Terpene flavor compounds are an important target for food improvement in a number of areas. One such area is the brewing of beer, particularly newer “craft” beers that feature large quantities of newer American varieties of hops bred for their aroma and flavor characteristics rather than their bittering properties. Beer fermentation by brewer’s yeast (Saccharomyces cerevisiae) results in changes to the profile of terpene compounds extracted from hops in a number of ways including degradation of flavor-active compounds, transformation between different classes, and hydrolysis of glycosidically bound precursors to make them flavoractive. All of these processes present targets for modification of yeast to change the profile of flavor compounds in finished beer. Genetically modifying yeast for a food product is problematic due to EU regulations on such products but by using socalled “selfcloning” techniques to transfer sequences from one region of the yeast genome to another (i.e. cisgenesis), we can make useful modifications without creating an organism that is considered a “GMO” by current regulation. Our project will be composed of a laboratory component involving molecular biology for the creation of new yeast strains and gas chromatography combined with mass spectrometry (GCMS) to analyze terpene profiles, a modeling and data analysis component in which we try to understand how terpene profiles influence flavor perception, and a legal component in which we attempt to create a legal pathway for bringing selfcloning yeast to the home brewing community.
Outcomes and progress:
Sequencing and cloning of exg1 and regulatory regions from homebrew strains
- We purchased homebrew yeast strains WLP001 (California Ale Yeast), WLP002 (English Ale Yeast), and WLP500 (Monastery Ale Yeast). We performed DNA extractions from these strains and sequenced the WLP500 strain at the exg1 locus. We found the sequence to be nearly identical to the published S. cerevisiae lab strain genome so primers designed against published sequence were likely to be valid in homebrew strains. We PCR-amplified the regulatory regions (~1kb upstream of the start codon of exg1) from each of the homebrew strains and cloned them upstream of mCherry fluorescent protein to create reporter constructs. We were hoping to find a diversity of regulatory sequence from which to choose variants for differing levels of Exg1 expression but sequences from WLP001 and WLP002 were identical (and identical to the published sequence) while WLP500 contained a total of 5 single nucleotide polymorphisms with respect to the other sequence within the 1kb cloned. These regulatory regions were therefore not likely to be useful as reporter constructs as their expression levels were likely to be very similar.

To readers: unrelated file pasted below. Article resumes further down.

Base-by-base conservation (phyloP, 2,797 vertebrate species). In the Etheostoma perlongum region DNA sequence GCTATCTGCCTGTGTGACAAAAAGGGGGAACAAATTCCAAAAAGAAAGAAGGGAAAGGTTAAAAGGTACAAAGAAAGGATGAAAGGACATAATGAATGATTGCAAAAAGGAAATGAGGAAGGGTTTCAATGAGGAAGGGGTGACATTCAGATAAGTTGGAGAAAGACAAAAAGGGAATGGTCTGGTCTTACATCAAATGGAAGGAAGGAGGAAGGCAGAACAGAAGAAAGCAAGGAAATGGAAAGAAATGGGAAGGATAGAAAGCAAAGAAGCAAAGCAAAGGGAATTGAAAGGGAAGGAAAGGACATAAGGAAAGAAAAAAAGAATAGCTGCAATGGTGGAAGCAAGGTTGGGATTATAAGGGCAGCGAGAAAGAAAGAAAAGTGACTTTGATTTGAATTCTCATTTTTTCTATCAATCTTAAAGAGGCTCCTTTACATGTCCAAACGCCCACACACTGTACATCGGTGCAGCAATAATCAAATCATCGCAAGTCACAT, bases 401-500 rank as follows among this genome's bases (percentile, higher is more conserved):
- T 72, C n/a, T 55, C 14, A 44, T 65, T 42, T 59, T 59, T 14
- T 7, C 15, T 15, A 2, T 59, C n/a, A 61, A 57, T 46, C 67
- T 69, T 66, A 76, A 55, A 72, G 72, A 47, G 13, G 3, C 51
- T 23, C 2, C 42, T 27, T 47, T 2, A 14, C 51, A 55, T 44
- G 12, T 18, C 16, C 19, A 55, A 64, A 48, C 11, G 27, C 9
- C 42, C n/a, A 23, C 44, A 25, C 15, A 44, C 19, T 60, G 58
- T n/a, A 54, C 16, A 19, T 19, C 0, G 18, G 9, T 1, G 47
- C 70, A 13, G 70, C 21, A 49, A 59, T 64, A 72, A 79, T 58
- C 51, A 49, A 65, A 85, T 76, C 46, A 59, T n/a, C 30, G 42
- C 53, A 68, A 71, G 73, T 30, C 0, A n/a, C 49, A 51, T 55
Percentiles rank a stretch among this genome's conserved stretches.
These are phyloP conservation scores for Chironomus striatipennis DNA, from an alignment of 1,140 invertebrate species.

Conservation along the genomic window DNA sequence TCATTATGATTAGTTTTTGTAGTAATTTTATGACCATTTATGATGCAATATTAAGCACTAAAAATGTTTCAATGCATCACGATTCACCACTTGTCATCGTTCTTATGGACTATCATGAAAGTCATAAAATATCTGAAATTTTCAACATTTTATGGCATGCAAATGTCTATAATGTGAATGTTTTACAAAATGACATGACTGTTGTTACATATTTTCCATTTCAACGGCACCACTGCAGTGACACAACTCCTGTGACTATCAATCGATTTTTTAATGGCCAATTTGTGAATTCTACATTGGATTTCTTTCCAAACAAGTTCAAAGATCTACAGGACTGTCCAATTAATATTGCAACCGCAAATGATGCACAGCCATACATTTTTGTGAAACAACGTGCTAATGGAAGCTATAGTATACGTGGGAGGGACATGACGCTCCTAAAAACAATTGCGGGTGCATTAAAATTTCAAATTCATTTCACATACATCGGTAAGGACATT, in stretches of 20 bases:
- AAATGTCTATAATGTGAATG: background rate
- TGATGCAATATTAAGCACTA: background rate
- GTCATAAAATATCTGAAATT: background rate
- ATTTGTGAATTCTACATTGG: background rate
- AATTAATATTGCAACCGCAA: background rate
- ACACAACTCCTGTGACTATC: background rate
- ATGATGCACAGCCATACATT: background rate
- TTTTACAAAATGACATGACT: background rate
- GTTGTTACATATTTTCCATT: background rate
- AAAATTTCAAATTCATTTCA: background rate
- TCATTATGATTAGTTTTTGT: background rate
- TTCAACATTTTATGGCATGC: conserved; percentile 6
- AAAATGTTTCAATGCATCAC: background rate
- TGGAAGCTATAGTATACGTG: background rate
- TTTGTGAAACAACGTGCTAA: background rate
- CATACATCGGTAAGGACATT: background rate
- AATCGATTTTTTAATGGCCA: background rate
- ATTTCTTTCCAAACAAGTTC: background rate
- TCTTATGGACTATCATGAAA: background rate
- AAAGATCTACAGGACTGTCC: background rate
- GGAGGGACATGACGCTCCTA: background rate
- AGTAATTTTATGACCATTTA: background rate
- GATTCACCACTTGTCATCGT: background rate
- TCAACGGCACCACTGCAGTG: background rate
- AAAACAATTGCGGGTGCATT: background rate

- Development of a fluorescence assay for Exg1 activity. Exg1 is an exo-beta-1,3-glucanase enzyme and as such should be secreted into growth media where its activity can be measured during growth of cultures. We developed a platereader-based assay using 4-methylumbelliferyl-beta-d-glucoside (4-MUG) as a fluorescent substrate to monitor the activity of extracellular glucanase activity in growing cultures of the three homebrew yeast strains. Consistent with the sequencing data, we did not observe measurable differences between the levels of fluorescence produced by the different strains.
We have performed the groundwork for analysing exg1 expression in homebrew strains of yeast but did not move forward into the engineering phase as planned as there was no evidence of differences in expression in the strains we analysed. Obviously this was a very small-scale pilot and future work would require casting a wider net for source material from which to perform ‘self-cloning’ transfers of genetic material. Another possibility is to expand into other genera such as Brettanomyces, which is reported to have higher glucanase activity. Utilizing CRISPR-mediated homologous recombination would provide a way of inserting genetic material without having to use selection constructs.
Reporter constructs containing exg1 regulatory regions fused to mCherry and all sequencing data can be made available on request from Paul Grant (firstname.lastname@example.org).